Pentagon Signals Open-Ended Troop Commitment in Syria
The U.S. military plans on staying in Syria as long as necessary to ensure the Islamic State (ISIS) does not return, a Pentagon official said on Tuesday (December 5), as the fight against the militants winds down.
"We are going to maintain our commitment on the ground as long as we need to -- to support our partners and prevent the return of terrorist groups," Pentagon spokesman Eric Pahon told AFP.
The United States currently has approximately 2,000 troops on the ground in Syria, where they have been helping to train and advice Kurdish and Arab partner forces in the fight against ISIS.
Now that the militants have been cleared from all but a few pockets of territory, the United States is assessing its future presence in the civil war-torn nation.
Pahon said the U.S. troop commitment would be "conditions-based," meaning no timeline will determine any pull out.
"To ensure an enduring defeat of ISIS, the coalition must ensure it [ISIS] cannot regenerate, reclaim lost ground or plot external attacks," he said.
"The United States will sustain a 'conditions-based' military presence in Syria to combat the threat of a terrorist-led insurgency, prevent the resurgence of ISIS, and to stabilize liberated areas."
Syria's conflict began in March 2011 with anti-government protests, but quickly spiraled into a bitter and complex civil war, with ISIS just one element in a shifting matrix of players.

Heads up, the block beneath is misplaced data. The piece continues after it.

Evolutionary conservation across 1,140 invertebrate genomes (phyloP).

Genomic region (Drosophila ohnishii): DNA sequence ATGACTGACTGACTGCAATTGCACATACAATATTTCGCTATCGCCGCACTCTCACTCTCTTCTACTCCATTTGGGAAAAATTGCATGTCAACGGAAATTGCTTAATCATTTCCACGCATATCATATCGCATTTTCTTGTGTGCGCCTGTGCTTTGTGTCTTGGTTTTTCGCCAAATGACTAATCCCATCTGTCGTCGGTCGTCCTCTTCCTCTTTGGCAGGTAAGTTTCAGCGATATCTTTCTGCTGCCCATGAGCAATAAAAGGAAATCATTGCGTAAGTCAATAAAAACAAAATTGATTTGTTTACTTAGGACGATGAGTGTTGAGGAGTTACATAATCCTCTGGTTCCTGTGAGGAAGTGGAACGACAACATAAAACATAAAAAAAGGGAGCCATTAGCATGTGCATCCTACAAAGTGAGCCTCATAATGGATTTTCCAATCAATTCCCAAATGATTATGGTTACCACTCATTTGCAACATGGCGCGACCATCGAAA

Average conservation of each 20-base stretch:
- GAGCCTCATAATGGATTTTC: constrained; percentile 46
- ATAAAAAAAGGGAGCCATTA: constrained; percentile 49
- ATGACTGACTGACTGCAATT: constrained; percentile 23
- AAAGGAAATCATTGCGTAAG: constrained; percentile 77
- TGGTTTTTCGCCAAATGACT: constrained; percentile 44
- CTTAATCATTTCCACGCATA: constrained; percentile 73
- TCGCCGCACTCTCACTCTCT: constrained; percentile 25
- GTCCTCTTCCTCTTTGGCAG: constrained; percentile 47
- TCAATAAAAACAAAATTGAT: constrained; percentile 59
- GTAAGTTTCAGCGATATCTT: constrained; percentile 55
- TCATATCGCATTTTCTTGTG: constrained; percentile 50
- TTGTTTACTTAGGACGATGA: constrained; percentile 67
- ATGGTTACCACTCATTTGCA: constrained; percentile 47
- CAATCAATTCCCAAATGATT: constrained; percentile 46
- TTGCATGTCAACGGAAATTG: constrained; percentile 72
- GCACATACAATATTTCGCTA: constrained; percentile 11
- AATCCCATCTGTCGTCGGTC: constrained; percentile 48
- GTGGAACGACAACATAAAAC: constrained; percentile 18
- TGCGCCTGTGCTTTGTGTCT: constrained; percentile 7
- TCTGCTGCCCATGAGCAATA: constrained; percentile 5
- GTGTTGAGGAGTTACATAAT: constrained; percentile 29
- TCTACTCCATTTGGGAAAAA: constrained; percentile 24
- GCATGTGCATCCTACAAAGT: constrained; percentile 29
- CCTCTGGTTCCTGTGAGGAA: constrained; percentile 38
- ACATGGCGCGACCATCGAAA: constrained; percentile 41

The U.S. military, along with other nations in a U.S.-led coalition, began bombing ISIS in late 2014 but until now has largely declined to address what its role in the tangled conflict might be after the militants are beaten.
"We are going to be in Syria for some time yet. I don't want to say that's 10 years, I also don't want to say it's not," Pahon said.
"What people should not expect is that we are going to see the last ISIS guy die and then we are going to abandon our partners."
The military's "conditions-based" phrase to define troop commitments is in part a reaction to the administration of Barack Obama, which insisted on a calendar-based withdrawal of troops from Afghanistan.
The move bitterly angered U.S. commanders, who saw it as giving the Taliban a countdown on when they could resume operations in earnest.